Traveling With Your Pet: Part 2 – On The Road
If you’ve followed the tips in our first post about traveling with your pet, pooch or kitty should now be pretty comfortable with the car.
But before you set off on the family vacay, there’s one more to-do to tackle: Where you’re going to stay. Unfortunately, not all hotels are pet-friendly. Fortunately, sites like PetTravel.com and PetsWelcome.com help you find hotels that also welcome four-legged family members. As a side note, campgrounds are a great alternative for pet-friendly hotels especially when traveling with cats—not as many hotels accept cats as dogs. GoPetFriendly.com is our go-to resource for campgrounds. Call before you book online to double-check that they still have a pet-friendly policy and to find out if they have any restrictions.
Hitting The Road
Now you can open the car door and load up! The best and safest way for pets to travel in cars is in a crate in the back seat or section of the car. Place the crate so that it’s facing forward to reduce any motion sickness. Put comfortable bedding and your pet’s favorite toys in the crate too. If your pet is going to be in a seat belt harness, make sure it’s in the back seat and away from any airbags to avoid injuries if it deploys. And of course, don’t forget your pet’s backpack!
If you’re wondering if you should feed your pet before you leave on your trip, our vet expert Dr. Laura recommends not feeding your pet a big meal before they travel by car. If you must feed them, give them a quarter of their normal portion size.
Once you’re on the road, Dr. Laura recommends making frequent stops along the way – at least once every three hours. Pooches will need a bathroom break – check online to see if there’s a dog park nearby and what local leash laws you need to follow (they vary by state). Don’t forget to attach a dispenser full of doggie waste bags to your pet’s leash so you can pick up after your pet. And of course, give your dogs and cats fresh water every time you stop.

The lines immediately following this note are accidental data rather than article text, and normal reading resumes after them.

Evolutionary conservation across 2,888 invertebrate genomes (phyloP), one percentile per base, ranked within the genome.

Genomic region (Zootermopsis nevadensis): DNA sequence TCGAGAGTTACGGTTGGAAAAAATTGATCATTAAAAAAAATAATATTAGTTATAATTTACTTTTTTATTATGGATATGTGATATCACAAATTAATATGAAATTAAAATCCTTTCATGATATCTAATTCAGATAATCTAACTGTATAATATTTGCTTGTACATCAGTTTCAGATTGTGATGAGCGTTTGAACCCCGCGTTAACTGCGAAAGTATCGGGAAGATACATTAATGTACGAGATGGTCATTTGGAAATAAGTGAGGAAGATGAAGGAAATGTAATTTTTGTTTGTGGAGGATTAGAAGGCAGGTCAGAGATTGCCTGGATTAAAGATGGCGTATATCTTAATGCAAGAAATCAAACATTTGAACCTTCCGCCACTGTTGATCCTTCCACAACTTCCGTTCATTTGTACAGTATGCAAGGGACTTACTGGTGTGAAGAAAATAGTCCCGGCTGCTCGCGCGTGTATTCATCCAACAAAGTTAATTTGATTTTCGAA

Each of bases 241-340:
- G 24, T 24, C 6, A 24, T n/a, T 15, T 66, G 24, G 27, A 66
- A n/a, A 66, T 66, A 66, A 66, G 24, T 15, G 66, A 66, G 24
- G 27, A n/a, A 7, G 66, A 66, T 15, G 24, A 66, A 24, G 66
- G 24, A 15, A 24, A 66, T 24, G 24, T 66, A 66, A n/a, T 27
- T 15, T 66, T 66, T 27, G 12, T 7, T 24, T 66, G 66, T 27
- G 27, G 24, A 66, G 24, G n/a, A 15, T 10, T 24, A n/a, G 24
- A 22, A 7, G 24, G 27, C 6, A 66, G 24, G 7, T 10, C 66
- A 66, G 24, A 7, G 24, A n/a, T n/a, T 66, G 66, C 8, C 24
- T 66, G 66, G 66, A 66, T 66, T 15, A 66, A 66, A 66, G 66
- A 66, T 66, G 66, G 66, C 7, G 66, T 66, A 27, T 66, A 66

Because pets prefer to be contained in small spaces when they’re in unfamiliar places (like a hotel), keep them in their crate in the room – they’ll feel secure and less stressed. This will also prevent them from damaging any of the furniture and making messes!
Two final tips from Dr. Laura: If you have a high-energy dog, make sure they get lots of exercise before you retire for the night, otherwise they might start barking and annoy other guests. Hotels will usually give you one or two warnings and then ask you to leave. And keep a bottle of disinfectant stain and odor remover handy for giving your pet’s crate a quick clean in the hotel bathroom whenever needed. With these tips handy, you can ensure you have a great family trip with the entire family!
Did you use any of our tips to plan your trip or while you were on the road? Let us know in the comments section below!